More importantly, while Dr. Haber's approach takes recognition of the total distance by air between the residences of those employed at the two sites and their jobs, it did not involve any analysis of actual commuting patterns which are a function of time, cost, and intervening employment opportunities. (Siskin T-32-36, 44-47, Q-33-35; Haber C-74-76). The concentric circle approach, however, makes a very basic assumption about these matters. While it incorporates a consideration relating to employee distance from work, it in effect substitutes a geometric figure for an analysis based on the social and economic integration of the areas surrounding the employer. This necessarily injects an arbitrary factor which makes the analysis a less than satisfactory *237 guide. This factor is illustrated by the fact that Dr. Haber's 30 mile circle includes large parts of Philadelphia and Camden while the basic data shows only one DuPont hire from Philadelphia and none from Camden. (PX-1). While the effect of including these areas is substantially reduced by Dr. Haber's weighting process, it appears to the Court that the black population of these areas is nevertheless given undue weight. For example, even after weighting, Pennsylvania accounted for over 21% of the labor market for Christina Laboratory, while only 7.2% of those at the site resided in Pennsylvania at the time of hire.[27]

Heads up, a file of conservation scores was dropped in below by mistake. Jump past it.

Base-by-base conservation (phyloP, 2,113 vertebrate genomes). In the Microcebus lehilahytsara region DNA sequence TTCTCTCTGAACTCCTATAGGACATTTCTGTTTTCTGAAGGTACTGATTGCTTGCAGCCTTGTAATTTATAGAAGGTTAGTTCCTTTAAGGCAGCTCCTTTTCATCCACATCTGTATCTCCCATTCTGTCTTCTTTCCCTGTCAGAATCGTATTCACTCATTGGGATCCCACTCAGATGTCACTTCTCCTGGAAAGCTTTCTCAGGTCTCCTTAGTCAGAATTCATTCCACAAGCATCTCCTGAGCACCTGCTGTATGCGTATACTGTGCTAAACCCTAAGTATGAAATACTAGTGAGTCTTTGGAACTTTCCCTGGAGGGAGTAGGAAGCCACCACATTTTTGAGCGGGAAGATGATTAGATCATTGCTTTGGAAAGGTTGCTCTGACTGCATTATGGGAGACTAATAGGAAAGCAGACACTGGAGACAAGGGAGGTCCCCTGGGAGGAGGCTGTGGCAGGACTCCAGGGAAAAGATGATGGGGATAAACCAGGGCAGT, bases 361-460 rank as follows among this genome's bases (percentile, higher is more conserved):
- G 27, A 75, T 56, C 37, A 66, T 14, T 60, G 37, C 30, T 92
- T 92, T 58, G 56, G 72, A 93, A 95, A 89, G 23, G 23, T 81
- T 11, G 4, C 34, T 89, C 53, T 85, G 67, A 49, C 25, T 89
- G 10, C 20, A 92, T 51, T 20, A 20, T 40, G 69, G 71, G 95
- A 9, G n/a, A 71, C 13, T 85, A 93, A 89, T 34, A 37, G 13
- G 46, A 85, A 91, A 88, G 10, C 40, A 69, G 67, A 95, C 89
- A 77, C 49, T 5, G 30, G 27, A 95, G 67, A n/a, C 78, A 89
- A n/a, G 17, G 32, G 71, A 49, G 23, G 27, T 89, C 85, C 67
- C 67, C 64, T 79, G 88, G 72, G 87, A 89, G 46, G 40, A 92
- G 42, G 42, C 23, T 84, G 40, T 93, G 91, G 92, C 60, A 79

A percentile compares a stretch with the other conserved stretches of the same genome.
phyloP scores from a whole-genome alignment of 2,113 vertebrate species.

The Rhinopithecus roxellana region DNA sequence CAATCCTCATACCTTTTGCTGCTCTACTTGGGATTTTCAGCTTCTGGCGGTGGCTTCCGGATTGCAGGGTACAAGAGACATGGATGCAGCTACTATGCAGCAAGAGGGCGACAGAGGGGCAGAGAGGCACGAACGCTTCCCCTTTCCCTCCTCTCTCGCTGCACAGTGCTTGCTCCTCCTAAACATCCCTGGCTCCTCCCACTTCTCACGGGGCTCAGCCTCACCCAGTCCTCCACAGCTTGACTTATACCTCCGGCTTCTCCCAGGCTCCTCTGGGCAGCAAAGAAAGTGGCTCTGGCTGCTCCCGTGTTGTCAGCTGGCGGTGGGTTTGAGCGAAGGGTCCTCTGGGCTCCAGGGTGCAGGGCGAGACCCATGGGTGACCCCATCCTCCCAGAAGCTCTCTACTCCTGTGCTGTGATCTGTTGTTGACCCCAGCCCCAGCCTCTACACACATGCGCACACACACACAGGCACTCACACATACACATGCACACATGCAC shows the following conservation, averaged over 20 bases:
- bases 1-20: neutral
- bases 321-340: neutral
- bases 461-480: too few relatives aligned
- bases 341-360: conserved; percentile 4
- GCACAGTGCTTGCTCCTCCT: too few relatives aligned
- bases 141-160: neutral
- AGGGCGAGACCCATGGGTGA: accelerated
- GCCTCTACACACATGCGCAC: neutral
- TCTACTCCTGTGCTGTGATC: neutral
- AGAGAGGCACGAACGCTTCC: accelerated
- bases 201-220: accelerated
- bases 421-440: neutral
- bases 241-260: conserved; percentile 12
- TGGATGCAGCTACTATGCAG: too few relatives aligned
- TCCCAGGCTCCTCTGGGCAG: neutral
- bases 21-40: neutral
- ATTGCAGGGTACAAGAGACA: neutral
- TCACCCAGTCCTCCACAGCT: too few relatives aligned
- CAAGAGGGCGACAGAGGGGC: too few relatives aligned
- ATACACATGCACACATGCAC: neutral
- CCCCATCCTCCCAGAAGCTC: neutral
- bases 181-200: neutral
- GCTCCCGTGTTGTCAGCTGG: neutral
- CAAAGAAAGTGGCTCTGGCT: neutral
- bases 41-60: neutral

Finally, there is a pragmatic problem with adopting the Government's approach. It is apparent from the record and from the Court's on-site inspection that not all people in the labor force have the necessary skills and knowledge to perform the majority of defendant's non-exempt jobs.[28] It thus becomes relevant to try to isolate those in the relevant area with the requisite skills. The census tract data with which Dr. Haber worked was not sufficiently detailed to enable him to "break out" those with particular skills. He had no idea, for example, how many of the blacks included in his 16.9% were qualified to be electricians or mechanics. (Haber T-82-83). For this reason, the Government's suggestion with respect to market area is not a helpful one.

DuPont, in addition to criticizing Dr. Haber's methodology, exhibits some understandable frustration with what it perceives to be conflicting positions on the part of the Government. The EEOC's "Affirmative Action and Equal Employment, a Guidebook for Employers" (DX-73) advises employers that: